KEEPIN' IT RELEVANT
From a travel brochure: The Amish challenge is "how to remain the same and yet stay relevant in a world that is constantly changing." Do the Amish want to stay "relevant" to, uh, the rest of us? Were they relevant a century ago? What they want is to make a living, which is what this article was about. They can't all buy farms now, so they open businesses. Do you do your job to stay relevant, or to make a living, or for some other reason? This is a case of a writer throwing in "relevant" buzz words to take the place of thinking.
New reader Caleb Stone found PO online when he was searching for "malaphors". I had forgotten this word, but I quoted Richard Lederer about malaphors in PO 105. Worth re-reading and remembering.
ARE YOU A PUNDIT?
I've already bought my 2008 Old Farmer's Almanac. An article about contests includes the O. Henry Pun-Off World Championships, to be held May 17, 2008, in Austin, Texas. They're looking for speed, quantity, and a "limber lexicon".
Anne DaBee wrote:
And lastly (ahem), where in the world did "back in the day" come from? "In the olden days" works fine to define times gone by, while "back in the day" seems (to me) to want reference to a specific day. I dislike that as much as I dislike "all of the sudden".
A black woman I knew in Boston, originally from New York City, told me that "back in the day" was a black expression (which she said she rather resented hearing from the lips of white people). "The day" does suggest some specific memory, i.e., my day and your day, not just any days, which gives it a different feel.
Personally, I wonder if phrases like those result from our becoming more of an aural/oral culture, where most of the younger people read and write less and therefore don't SEE the words ~ they're the ones who are speaking incorrectly (to my way of thinking). For instance, I struggled for a long time with students who said "ax" (I'll ax my muvva if I can go) and could see no reason why it should be spelled "ask". We'll ignore the "muvva" for now.
Anne is right about the aural culture. Some people think the Internet and texting will edge out the printed word, but there's no substitute for reading a closely reasoned, complex argument. Not everything can be conveyed with a video. And the physical aspect of books is not as anxiety-producing as anything computerized and digitalized. I like both.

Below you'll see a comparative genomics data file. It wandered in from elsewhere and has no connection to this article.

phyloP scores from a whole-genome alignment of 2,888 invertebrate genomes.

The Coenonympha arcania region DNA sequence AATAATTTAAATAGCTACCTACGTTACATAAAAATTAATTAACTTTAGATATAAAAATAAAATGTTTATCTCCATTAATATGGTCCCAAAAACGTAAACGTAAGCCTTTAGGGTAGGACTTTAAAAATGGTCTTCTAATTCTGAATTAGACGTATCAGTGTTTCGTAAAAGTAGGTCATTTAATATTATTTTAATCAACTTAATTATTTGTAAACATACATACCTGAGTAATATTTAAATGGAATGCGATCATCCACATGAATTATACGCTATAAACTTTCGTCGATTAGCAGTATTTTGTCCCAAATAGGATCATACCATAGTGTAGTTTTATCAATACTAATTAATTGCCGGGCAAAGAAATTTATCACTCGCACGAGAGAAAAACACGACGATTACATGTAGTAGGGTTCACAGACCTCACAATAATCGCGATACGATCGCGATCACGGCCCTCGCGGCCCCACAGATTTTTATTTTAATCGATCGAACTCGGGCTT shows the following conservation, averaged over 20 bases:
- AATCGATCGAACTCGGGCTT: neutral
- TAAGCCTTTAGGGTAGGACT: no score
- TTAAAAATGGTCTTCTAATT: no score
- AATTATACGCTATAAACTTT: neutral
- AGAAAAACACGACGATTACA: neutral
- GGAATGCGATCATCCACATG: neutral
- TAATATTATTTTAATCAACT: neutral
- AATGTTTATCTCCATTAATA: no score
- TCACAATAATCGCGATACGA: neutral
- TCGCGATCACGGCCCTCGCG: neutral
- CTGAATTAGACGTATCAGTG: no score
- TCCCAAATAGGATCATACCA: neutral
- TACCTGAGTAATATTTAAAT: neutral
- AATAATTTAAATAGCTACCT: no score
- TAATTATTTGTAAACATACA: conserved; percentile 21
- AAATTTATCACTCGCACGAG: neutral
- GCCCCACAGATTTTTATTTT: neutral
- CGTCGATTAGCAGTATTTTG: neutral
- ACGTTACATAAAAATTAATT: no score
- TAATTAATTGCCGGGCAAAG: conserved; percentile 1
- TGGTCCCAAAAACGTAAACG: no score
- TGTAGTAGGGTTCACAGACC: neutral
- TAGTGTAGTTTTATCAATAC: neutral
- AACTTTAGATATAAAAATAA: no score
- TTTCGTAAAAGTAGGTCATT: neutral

Anne's son Dave DaBee wrote:
Well, somewhere along the line Mom picked up this tidbit of littlekidspeak: "Then, all of too sudden..."
And next to lastly, Bill R. remembered part of a poem call The One-Hoss Shay:
The parson was working his Sunday's text, --
Had got to fifthly, and stopped perplexed...
At lastly, I think it was Dave who forward the 14th Annual Emperor Awards. Don't miss it. The awards for the most obvious research (e.g., advertising influences people) reminded me of a long-ago Ph.D. candidate in phys ed who wrote a thesis on her experiment comparing bums who bathed with those who didn't, discovering that the non-bathers had more bacteria on their skin. Dave suggested it was the Filthy Bums project; I thought it might have been the Bum Bums research. (Dave, time to start training for the Pun-Off.)
DR. WINSTON WEATHERS
Tim S. informed me that one of our professors from The University of Tulsa, Dr. Winston Weathers, died at the age of 80 on July 5. His was the only class on rhetoric I ever took, and I wish I'd had many more classes with him. He was a true scholar and professor in the classic mold, who let us know that he was, and we should be, grateful to sit in a place devoted to learning.